He pointed to my j-curve, or the “hockey-stick” chart I showed above.
“That… right there. That’s what’s funny,” he said.
He continued …
“What do you think it is we do here Oren? You think we invest in risky sh** all day long … j ust to see what might work out, and hoping we get lucky?”
I shrugged. “I figured you love to see high-reward opportunities.”
“Nah, you’ve got it all wrong,” he said while shaking his head and laughing some more.
“We don’t invest in high-potential opportunities… until we see the downside protection,” he said.
Whaaaaa, downside protection??
WHAT IS DOWNSIDE PROTECTION?
Downside protection occurs when the management of a company seeks to prevent losses while investing in new and uncertain opportunities. It is a common objective of management and investors to seek “protection” from large losses BEFORE considering new investments.
And here was the secret to unlocking new accounts.
It’s so important because most experienced companies know that Big Awesome Financial Successes are very hard to come buy. In other words, the hockey stick never does that up-and-to-the-right thing you promised it would.
My mistake was showing the hockey stick slide first.
Every CEO has seen a 1,000 of these.
In reality, they never work out.
When you show a “hockey stick” chart to a buyer, you force him to think …
1) I need your product/service to perform absolutely perfectly every day for the next three years; and,
2) I need my company to work perfectly with your company even though our people have never met or done a single thing together, ever.
3) What are the chances of that actually happening?
EXACTLY pretty low!, the CEO said to me, bringing his big palm down on the table with a WHACK. (I won this deal eventually, but it took another six months of running around.)
THE LESSON LEARNED
Always show the buyer a “downside protection” slide before showing your J-curve hockey-stick best-case scenario.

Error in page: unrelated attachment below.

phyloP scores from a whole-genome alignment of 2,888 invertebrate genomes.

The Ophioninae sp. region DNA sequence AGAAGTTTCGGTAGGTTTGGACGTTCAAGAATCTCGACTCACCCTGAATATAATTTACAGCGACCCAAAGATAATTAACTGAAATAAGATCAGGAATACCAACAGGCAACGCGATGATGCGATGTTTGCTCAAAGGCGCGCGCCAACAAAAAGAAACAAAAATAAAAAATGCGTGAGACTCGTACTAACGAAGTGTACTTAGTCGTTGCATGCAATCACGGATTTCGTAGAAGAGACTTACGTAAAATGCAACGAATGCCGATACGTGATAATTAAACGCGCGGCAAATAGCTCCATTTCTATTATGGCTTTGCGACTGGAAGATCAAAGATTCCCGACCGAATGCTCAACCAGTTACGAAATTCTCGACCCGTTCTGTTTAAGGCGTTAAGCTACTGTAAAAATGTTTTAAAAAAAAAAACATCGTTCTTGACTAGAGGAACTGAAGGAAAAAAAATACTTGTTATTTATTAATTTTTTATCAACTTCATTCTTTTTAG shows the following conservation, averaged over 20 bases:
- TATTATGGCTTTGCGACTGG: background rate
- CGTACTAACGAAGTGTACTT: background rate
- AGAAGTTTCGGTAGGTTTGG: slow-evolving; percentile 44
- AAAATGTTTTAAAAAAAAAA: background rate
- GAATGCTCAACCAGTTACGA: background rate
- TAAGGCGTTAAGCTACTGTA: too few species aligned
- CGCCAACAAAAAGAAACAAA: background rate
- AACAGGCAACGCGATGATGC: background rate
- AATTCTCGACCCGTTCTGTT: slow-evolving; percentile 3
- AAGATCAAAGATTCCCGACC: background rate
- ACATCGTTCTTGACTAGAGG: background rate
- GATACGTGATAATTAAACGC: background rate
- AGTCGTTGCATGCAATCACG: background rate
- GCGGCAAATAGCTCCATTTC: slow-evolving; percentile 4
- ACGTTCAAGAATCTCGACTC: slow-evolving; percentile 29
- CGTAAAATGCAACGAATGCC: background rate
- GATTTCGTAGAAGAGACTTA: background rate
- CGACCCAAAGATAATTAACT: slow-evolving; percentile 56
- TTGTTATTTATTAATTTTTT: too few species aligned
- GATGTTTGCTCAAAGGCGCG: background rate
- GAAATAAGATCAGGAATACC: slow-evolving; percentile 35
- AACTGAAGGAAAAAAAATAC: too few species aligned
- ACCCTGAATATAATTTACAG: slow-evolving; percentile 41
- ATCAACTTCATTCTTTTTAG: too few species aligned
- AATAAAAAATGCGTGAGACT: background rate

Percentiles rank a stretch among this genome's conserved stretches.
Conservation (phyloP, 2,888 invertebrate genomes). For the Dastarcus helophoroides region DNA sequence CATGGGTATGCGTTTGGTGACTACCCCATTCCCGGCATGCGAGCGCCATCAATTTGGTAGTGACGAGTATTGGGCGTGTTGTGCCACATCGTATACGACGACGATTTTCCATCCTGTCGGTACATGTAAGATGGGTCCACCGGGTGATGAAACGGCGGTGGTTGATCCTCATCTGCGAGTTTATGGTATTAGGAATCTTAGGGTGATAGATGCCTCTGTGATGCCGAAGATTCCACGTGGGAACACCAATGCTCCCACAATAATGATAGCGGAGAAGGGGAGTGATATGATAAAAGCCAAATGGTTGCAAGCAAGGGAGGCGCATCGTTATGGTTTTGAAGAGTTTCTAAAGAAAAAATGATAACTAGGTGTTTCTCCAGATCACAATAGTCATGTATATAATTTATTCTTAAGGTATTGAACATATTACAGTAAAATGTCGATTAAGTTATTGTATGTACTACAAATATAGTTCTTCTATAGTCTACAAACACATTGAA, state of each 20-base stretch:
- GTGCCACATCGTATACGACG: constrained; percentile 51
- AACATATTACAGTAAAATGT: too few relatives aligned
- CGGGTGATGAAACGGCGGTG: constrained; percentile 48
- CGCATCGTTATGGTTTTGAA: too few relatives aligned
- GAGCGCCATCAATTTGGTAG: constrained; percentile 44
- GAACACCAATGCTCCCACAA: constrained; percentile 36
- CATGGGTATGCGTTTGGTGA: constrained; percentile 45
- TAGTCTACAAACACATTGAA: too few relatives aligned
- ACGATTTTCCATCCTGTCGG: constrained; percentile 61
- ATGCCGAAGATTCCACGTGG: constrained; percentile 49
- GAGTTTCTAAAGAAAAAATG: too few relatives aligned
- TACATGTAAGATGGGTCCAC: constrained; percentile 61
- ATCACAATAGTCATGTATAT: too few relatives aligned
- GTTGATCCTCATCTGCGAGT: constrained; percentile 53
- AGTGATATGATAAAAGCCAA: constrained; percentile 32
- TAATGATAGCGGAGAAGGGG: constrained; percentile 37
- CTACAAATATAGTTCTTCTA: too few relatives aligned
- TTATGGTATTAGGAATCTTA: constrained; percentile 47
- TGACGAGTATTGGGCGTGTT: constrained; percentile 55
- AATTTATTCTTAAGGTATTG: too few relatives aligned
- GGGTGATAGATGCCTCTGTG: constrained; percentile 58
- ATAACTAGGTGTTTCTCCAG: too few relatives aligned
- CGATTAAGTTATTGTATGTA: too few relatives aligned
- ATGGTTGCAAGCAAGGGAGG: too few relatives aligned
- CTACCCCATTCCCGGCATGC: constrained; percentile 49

You can say something like, “This next slide is the “downside scenario.” Of course, it’s not what we’re aiming for, but it’s a realistic look how, if everything that can go wrong, does go wrong, we can still perform and meet a minimum level of success.”
You can ask permission to show the upside scenario (of course they will want to see it.)
You can say it like this, “Ok if I show you the upside case? I think you’re really going to like the big picture and what a big win looks like …”
Do it this way, exactly, and you’ll be the rare kind of dealmaker that executives love to work with.
I look forward to hearing how you’re succeeding (or failing) with your hockey stick slides and sales presentations!
Interested in ways to pitch your product, service and company in under 10 minutes?
Click this link to visit Amazon and order my new book, Flip the Script:
Here's the 1st PARAGRAPH:
THE BIG IDEA: I don’t like being pressured into making a purchase. And I’m not alone. The moment we feel pressured to buy, we pull away. And if we’re told what to do or what to think, our defenses go up. In other words, buyers don’t put much trust in you and your ideas. However, everyone trusts their own ideas. Accordingly, today, products are bought, not sold.